Bioswales and rain gardens are areas designed to be catchments for runoff water. Their purposes are filtering out pollutants, settling silt and preventing flooding/erosion, and slowing water so that it is absorbed onsite into th water table. For definitions and illustrations, read these Wikipedia sites Bioswale
and Rain Garden
First, how complex do you want to get? The simplest answer is to plant the grasses and sedges that suit your area. These can be maintained most easily. If you are thinking of "garden" in the sense of flowers and/or shrubs and trees, your choices and placements are more complicated and the care required may be more extended, especially in the establishment phase.
How large and in what setting is your garden/bioswale? In a small setting, water-tolerant grasses and grassland perennials will suit well. A larger site can include some very interesting shrubs, and maybe trees. Such plants over time can create quite a different landscape and likely some wildlife habitat. Some of these plants produce fruits, nuts or seeds for wildlife.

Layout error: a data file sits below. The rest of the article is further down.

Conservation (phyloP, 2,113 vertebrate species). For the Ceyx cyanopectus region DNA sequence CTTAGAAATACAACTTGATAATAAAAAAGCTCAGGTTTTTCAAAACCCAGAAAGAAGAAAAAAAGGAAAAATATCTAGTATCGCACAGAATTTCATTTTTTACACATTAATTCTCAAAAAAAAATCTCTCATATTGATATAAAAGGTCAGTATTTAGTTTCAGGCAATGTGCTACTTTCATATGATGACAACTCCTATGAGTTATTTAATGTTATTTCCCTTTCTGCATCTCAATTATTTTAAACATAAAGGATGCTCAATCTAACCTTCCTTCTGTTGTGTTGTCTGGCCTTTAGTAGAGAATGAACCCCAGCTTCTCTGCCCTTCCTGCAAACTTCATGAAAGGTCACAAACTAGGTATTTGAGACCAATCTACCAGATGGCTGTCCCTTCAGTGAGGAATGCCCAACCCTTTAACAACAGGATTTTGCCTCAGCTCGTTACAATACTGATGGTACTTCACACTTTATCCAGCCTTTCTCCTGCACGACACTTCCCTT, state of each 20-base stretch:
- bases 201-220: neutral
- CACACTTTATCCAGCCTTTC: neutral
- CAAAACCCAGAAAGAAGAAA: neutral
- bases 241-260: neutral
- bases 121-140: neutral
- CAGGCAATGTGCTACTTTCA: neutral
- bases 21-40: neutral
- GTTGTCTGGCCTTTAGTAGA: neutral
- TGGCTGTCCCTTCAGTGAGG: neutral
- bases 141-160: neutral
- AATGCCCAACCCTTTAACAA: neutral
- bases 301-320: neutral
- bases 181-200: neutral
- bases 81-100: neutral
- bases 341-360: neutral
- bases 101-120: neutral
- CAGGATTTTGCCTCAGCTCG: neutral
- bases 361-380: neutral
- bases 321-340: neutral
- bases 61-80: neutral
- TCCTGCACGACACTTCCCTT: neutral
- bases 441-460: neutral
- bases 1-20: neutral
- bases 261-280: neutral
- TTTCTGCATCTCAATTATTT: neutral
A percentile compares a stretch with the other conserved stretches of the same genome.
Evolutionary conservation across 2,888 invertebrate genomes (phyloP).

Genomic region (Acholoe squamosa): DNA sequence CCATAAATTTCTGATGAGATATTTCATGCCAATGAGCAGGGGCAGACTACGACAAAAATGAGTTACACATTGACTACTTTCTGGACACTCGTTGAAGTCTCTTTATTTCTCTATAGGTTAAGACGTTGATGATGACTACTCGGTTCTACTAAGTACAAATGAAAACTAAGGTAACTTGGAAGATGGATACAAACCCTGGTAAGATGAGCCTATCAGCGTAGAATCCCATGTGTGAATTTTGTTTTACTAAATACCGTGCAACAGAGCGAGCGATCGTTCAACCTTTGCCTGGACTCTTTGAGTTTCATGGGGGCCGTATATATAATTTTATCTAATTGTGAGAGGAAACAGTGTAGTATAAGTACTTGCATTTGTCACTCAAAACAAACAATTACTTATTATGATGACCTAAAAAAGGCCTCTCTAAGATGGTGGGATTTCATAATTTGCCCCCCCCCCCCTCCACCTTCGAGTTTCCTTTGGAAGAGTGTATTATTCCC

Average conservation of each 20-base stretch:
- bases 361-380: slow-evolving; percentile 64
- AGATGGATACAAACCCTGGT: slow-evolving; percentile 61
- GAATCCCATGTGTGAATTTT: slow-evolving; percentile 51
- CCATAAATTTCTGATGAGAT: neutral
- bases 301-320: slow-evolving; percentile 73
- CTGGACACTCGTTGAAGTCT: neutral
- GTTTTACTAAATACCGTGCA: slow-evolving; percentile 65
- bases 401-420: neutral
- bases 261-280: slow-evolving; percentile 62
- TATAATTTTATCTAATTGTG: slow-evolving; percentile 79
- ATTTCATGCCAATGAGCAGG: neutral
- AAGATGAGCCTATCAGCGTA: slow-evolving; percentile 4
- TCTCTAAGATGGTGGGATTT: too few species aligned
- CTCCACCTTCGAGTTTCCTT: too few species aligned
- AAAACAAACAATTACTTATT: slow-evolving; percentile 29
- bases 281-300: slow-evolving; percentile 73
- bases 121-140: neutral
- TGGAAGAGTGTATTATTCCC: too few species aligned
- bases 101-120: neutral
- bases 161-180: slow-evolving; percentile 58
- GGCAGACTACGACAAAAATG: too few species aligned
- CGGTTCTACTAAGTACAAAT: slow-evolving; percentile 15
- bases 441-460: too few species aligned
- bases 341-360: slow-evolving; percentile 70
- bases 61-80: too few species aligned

Indiana is a pretty big place, and I bet there are multiple soil types, and some climatic variance. Your choices will be conditioned by their tolerance of acid or clay soils and your climate zone. Whether your site is sunny or to some degree shaded is also important. Our plant database will help you address those questions in the "Growing Conditions" section.
These things said, go to the Native Plant Database
to look at some choices. Choose Indiana, the plant type or types you want in your swale, select the appropriate sunlight category and "wet" as the moisture requirement. This will bring up a list of possible plants, and will also include some swamp plants. The descriptions should help you distinguish them. For some help choosing the specific plants for your area, you could consult local plant nurseries. Under the heading "Suppliers
" on our search page you can find regional outlets that carry native plants and seeds. You might check the Indiana Association of Soil & Water Conservation Districts
, which seems to have a lot of links to conservation/habitat projects and information on watershed management at the county level.
Below, I have listed the four grasses which are the primary components of tall-grass prairies which could easily be components of a prairie-setting swale. The next four grasses are well-suited to bogs and periodically flooded ground. The other plants I selected are educated guesses. Local native plant suppliers should be able to help make your specific selections and "weed out" my plant selections.